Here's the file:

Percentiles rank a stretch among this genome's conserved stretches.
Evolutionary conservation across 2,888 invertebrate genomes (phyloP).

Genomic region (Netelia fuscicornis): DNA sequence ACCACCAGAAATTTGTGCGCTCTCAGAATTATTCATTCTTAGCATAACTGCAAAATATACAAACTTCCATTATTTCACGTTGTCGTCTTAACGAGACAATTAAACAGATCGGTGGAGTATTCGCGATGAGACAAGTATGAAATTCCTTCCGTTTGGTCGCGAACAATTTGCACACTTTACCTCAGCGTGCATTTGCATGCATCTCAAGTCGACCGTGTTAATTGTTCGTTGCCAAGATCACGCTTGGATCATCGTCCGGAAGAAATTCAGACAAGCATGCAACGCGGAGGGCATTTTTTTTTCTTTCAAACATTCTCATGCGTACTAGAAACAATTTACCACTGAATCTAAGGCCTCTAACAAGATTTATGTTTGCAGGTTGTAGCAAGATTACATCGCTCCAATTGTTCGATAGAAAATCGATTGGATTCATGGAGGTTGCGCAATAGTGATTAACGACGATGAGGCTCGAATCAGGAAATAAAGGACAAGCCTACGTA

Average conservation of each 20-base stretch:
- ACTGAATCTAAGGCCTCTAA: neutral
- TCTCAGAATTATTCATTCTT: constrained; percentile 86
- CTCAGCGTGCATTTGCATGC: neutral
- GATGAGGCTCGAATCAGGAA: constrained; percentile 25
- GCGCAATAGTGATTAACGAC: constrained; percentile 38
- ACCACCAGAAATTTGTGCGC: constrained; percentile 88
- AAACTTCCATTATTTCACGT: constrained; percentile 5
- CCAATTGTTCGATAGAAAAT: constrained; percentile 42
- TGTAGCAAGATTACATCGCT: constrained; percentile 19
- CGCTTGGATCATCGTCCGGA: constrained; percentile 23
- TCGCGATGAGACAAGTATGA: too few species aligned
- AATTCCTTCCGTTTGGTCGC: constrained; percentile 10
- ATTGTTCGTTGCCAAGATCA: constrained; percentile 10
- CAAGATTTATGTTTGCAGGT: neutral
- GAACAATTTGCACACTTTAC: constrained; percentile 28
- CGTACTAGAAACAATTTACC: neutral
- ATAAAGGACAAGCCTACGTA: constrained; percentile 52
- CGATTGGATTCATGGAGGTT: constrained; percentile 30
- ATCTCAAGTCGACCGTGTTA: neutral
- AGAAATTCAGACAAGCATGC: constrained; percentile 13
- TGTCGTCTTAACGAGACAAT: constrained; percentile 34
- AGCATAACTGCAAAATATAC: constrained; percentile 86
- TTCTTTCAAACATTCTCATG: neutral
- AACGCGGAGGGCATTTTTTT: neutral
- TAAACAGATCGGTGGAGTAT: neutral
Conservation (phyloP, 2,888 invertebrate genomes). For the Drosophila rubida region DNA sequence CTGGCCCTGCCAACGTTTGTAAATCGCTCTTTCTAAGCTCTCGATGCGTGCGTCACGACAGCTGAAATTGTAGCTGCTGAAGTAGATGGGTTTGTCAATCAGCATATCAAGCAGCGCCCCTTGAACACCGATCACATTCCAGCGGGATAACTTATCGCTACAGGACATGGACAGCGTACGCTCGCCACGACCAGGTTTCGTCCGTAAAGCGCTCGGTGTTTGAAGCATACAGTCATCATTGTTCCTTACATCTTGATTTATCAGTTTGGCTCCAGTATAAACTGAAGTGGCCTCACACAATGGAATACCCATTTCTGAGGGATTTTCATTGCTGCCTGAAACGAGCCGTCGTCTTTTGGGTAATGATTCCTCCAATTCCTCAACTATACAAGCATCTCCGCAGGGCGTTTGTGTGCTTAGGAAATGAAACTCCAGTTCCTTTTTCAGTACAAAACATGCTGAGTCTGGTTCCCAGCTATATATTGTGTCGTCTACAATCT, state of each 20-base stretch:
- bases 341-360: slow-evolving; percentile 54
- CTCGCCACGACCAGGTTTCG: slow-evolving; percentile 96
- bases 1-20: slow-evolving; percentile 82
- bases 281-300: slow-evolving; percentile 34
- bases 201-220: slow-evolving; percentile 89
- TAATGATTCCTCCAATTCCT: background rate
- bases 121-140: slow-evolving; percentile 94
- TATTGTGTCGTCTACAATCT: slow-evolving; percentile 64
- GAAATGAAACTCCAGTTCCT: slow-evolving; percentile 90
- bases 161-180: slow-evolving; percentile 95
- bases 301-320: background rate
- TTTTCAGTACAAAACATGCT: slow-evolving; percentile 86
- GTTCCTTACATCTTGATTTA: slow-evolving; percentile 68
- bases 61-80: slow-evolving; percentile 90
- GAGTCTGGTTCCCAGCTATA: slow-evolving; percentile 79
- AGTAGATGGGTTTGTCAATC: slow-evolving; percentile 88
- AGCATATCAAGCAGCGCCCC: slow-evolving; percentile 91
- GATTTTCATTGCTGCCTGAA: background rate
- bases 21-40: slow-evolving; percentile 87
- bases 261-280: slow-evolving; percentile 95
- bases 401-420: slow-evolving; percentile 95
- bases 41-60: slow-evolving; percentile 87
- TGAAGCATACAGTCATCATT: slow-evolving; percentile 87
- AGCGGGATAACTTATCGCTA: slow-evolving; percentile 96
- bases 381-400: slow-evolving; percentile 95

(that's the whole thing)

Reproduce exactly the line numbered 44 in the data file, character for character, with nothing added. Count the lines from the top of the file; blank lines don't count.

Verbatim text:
- bases 61-80: slow-evolving; percentile 90